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Inside Story Americas

What next for Venezuela?

As Nicolas Maduro wins election by smaller margin than expected, we look at the pressing issues facing the new leader.

Last Modified: 16 Apr 2013 11:23
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Following his election victory, Nicolas Maduro is expected to be sworn in as president of Venezuela later this week.

"I think that a couple of things happened, one of them is that the Maduro campaign basically ceded to the discourse, and the theme set by the opposition, which were basically crime and the economic issues, and so when it went to the enter that terrain of debate it of course was at a disadvantage ... Plus the memory and the sympathy of President Chavez, I think was fading quickly... so  all that put together resulted in this very narrow victory."

- Gregory Wilpert, Venezuela analyst

However, those expecting a repeat of the easy win Hugo Chavez enjoyed last October were left shocked after official results gave Maduro only a slender margin of victory.

In keeping with the tone of an often bitter election campaign, the loser, Henrique Capriles, called the win "illegitimate". He also demanded a full recount - something to which Maduro has agreed.

The security of Venezuela's election process has been well verified. Former US president, Jimmy Carter, once called it the "best in the world".

Nevertheless, the narrowness of Maduro's win - even once confirmed - will raise questions about his leadership.

Once he is officially sworn in, Maduro will have a number of serious issues to address in his country, and the closeness of the election result is perhaps a sign of how pressing these issues have become for Venezuelans.

While economically, the country has seen consistent growth, inflation has been a source of concern for the government. Housing has also been a problem, with a shortage of good quality affordable homes.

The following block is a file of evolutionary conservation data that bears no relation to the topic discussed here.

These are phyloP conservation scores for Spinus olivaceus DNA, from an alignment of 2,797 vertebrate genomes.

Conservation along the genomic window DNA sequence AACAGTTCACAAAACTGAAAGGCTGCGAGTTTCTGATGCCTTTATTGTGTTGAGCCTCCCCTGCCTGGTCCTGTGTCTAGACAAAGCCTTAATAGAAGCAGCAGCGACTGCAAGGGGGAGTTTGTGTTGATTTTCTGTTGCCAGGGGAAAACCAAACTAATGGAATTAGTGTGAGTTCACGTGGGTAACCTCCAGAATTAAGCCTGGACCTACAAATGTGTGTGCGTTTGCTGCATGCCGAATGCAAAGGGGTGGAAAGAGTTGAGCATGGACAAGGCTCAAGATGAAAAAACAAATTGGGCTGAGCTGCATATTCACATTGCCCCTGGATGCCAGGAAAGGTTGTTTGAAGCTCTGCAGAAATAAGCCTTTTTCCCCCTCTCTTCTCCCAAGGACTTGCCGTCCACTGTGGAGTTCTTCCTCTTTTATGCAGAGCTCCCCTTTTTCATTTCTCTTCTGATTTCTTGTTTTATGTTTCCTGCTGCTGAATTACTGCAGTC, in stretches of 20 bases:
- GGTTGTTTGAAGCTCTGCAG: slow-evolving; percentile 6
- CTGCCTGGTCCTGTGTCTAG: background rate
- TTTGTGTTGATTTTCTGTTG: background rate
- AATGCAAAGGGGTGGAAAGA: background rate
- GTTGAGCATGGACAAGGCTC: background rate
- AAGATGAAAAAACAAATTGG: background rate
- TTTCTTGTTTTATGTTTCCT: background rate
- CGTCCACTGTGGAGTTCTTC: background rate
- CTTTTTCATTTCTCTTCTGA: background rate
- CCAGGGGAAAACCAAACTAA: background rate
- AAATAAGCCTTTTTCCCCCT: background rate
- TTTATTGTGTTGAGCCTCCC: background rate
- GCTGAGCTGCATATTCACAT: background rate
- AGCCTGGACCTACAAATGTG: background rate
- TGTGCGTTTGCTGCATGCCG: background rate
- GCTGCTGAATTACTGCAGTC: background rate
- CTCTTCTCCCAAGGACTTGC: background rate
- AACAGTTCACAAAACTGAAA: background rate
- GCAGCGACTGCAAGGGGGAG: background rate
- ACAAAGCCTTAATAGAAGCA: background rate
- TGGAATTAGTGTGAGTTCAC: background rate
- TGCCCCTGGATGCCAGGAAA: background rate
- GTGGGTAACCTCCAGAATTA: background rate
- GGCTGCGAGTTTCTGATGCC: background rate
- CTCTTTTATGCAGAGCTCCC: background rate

But the issue that often captures the most media attention is violent crime. At 73 murders per 100,000 people, Venezuela has one of the highest rates in the world.

"In all elections, there are winners and losers, the US had no problem in recognising a victory of Felipe Calderon in Mexico in 2006, with less that 0.2 percent of the vote … so I think it would be extremely foolish on the part of the opposition to try to create conditions of ungovernability, because really the victims will be the Venezuelans themselves." 

- Miguel Tinker Salas, professor of Latin American Studies 

During his campaign, Maduro promised to continue Chavez's Bolivarian revolution.

He promised to implement Chavez's 'Socialist Plan of the Nation 2013-2019', which aims to strengthen existing housing and healthcare initiatives, establish more communal councils and build more state factories.

The plan also aims to further erode the influence of large landowners through land redistribution. Maduro also promised to raise the minimum wage by between 38 and 45 percent.

So, how will Maduro's presidency impact on Hugo Chavez's Bolivarian revolution?

Will the opposition create conditions of ungovernability? And will Venezuela's main problems be addressed this time by the new government?

To discuss this Inside Story Americas, with presenter Shihab Rattansi, is joined by guests: Miguel Tinker Salas, the author of the book The Enduring Legacy: Oil, Culture, and Society in Venezuela; Gregory Wilpert, a founder and editor of Venezuela Analyst.com; and Alex Main, from the Centre for Economic and Policy Research who is working as an electoral observer in Venezuela.  

"It's an extraordinary voting process, because not only do you have the system of verification, where each electronic voting machine produces a paper receipt which is then duly put into a sealed box which can then be audited after the process. But  you have many audits throughout the voting process, I think something like 16 all together, which both the opposition and pro-government parties are involved in ... they are witness to all of those steps in the process, including the final counting process that take place here in Caracas."

- Alex Main - Centre for Economic and Policy Research

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Source:
Al Jazeera
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